West Indies Campaign Medal
West Indies Campaign Medal.jpg
TypeCampaign medal
Awarded forService in the West Indies campaign of the Spanish–American War
Presented byDepartment of the Navy
EligibilityMembers of the US Navy and Marine Corps
Established27 June 1908
First awarded1 May 1898
Last awarded16 August 1898
West Indies Campaign Medal ribbon.svg
First ribbon of the medal

The West Indies Campaign Medal was a United States military medal of the Navy and Marine Corps issued for service in the West Indies campaign theater of the Spanish–American War. The medal was established on 27 June 1908 and the first recipient of the award was Rear Admiral John E. Pillsbury.


The medal was designed by Bailey Banks & Biddle and resembled the Navy version of the Spanish Campaign Medal both featuring the Morro fortress at the entrance to the Havana harbor..[1]

Award criteria

To be awarded the West Indies Campaign Medal, a service member must have performed sea duty in the West Indies between the dates of 1 May 1898 and 16 August 1898. The award was a one time decoration only and there were no devices authorized for multiple engagements or combat participation. The decoration was rarely bestowed, since most Navy and Marine Corps personnel received the Sampson Medal for West Indies service, and Navy regulations prohibited the bestowal of both the Sampson Medal and West Indies Campaign Medal for the same period of duty.[1]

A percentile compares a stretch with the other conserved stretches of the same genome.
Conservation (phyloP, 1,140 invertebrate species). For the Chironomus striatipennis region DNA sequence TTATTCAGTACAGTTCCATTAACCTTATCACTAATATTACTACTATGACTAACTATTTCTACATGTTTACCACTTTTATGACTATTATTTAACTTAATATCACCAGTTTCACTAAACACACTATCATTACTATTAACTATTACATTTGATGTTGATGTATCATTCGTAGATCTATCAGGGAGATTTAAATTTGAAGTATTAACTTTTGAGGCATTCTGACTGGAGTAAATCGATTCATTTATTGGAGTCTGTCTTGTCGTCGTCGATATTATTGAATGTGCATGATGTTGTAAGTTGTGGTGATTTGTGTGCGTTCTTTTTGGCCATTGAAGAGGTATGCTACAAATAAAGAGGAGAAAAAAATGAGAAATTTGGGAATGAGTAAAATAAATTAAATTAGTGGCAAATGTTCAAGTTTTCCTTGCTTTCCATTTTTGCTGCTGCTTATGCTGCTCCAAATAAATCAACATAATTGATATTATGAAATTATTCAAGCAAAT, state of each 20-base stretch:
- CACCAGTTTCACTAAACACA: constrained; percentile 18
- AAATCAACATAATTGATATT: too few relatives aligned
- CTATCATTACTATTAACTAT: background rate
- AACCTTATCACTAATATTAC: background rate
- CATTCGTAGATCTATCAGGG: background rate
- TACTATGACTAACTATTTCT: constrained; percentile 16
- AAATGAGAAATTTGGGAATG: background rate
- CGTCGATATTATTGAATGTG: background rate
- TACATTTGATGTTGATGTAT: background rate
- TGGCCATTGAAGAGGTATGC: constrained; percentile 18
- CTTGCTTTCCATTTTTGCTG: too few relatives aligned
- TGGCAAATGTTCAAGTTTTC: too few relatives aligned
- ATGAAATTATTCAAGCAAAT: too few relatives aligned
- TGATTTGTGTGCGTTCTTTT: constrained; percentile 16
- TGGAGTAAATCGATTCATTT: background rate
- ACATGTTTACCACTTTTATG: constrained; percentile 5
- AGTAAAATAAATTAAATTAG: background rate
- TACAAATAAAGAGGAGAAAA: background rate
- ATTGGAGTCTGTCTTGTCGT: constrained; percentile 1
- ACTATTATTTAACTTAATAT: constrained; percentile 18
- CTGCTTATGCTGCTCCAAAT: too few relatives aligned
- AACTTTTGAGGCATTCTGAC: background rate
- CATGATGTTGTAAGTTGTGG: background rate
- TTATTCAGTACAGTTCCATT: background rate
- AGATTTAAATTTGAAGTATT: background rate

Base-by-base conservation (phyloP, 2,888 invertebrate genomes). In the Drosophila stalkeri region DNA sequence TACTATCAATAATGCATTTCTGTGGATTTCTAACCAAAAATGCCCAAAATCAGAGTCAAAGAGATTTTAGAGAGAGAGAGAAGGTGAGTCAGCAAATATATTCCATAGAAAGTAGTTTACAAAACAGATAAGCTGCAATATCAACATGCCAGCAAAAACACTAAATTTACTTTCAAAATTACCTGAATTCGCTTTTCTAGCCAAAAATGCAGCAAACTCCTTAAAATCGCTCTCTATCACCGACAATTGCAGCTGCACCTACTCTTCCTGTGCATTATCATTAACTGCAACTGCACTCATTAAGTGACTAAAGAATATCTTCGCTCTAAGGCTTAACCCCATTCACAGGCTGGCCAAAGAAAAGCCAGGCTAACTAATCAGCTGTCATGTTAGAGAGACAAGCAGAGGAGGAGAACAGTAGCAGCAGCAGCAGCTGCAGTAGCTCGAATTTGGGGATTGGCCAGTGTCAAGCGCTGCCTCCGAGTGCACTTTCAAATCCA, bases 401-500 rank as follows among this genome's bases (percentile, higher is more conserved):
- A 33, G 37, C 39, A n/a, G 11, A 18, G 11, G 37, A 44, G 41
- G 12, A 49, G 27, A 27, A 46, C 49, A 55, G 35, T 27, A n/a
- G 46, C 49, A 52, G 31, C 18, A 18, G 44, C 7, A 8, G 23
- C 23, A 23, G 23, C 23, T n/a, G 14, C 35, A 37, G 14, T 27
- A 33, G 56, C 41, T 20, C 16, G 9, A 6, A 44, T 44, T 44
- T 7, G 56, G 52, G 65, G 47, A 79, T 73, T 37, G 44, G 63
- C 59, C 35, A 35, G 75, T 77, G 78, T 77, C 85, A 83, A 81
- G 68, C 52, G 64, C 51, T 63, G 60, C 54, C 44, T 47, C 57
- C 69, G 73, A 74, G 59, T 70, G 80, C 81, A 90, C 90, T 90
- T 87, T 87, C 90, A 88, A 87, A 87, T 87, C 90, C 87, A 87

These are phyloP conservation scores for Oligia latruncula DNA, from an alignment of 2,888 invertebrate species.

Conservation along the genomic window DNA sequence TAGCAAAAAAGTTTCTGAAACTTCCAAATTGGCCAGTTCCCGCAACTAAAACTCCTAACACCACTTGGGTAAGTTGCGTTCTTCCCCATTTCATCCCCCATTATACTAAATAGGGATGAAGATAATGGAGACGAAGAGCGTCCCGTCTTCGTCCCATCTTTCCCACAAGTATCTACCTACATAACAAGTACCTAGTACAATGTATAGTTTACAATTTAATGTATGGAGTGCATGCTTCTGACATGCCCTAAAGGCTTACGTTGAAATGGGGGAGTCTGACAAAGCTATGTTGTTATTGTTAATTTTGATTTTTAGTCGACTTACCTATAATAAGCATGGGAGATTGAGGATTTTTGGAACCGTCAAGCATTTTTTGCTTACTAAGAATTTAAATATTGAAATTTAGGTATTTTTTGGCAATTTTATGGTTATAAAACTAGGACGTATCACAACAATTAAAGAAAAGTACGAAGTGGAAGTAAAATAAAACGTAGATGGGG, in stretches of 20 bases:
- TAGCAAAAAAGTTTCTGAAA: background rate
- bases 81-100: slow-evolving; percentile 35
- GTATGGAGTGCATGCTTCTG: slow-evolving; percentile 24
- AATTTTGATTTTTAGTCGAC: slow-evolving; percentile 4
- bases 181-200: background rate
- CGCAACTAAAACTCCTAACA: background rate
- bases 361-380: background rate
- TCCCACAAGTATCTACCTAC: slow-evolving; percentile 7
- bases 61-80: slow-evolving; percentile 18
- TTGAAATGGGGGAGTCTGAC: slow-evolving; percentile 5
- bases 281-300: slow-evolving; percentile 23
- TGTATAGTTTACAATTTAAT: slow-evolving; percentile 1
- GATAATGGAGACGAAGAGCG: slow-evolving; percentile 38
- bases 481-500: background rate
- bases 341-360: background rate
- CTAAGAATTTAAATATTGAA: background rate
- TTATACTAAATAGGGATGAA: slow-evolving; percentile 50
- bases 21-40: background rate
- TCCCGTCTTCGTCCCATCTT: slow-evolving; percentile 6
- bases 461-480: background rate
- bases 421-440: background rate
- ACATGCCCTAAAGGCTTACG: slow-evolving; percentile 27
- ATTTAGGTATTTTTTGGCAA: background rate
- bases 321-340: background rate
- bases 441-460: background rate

The West Indies Campaign Medal was declared obsolete by the U.S. Navy in 1913, following a diplomatic request by Spain that the United States discontinue service medals which displayed Spain's national colors. As a result, those who had previously received the West Indies Campaign Medal were permitted to exchange the decoration for the Spanish Campaign Medal.


  1. ^ a b Naval Historical Center. "West Indies Campaign Medal". Naval History and Heritage Command. Retrieved 7 April 2019.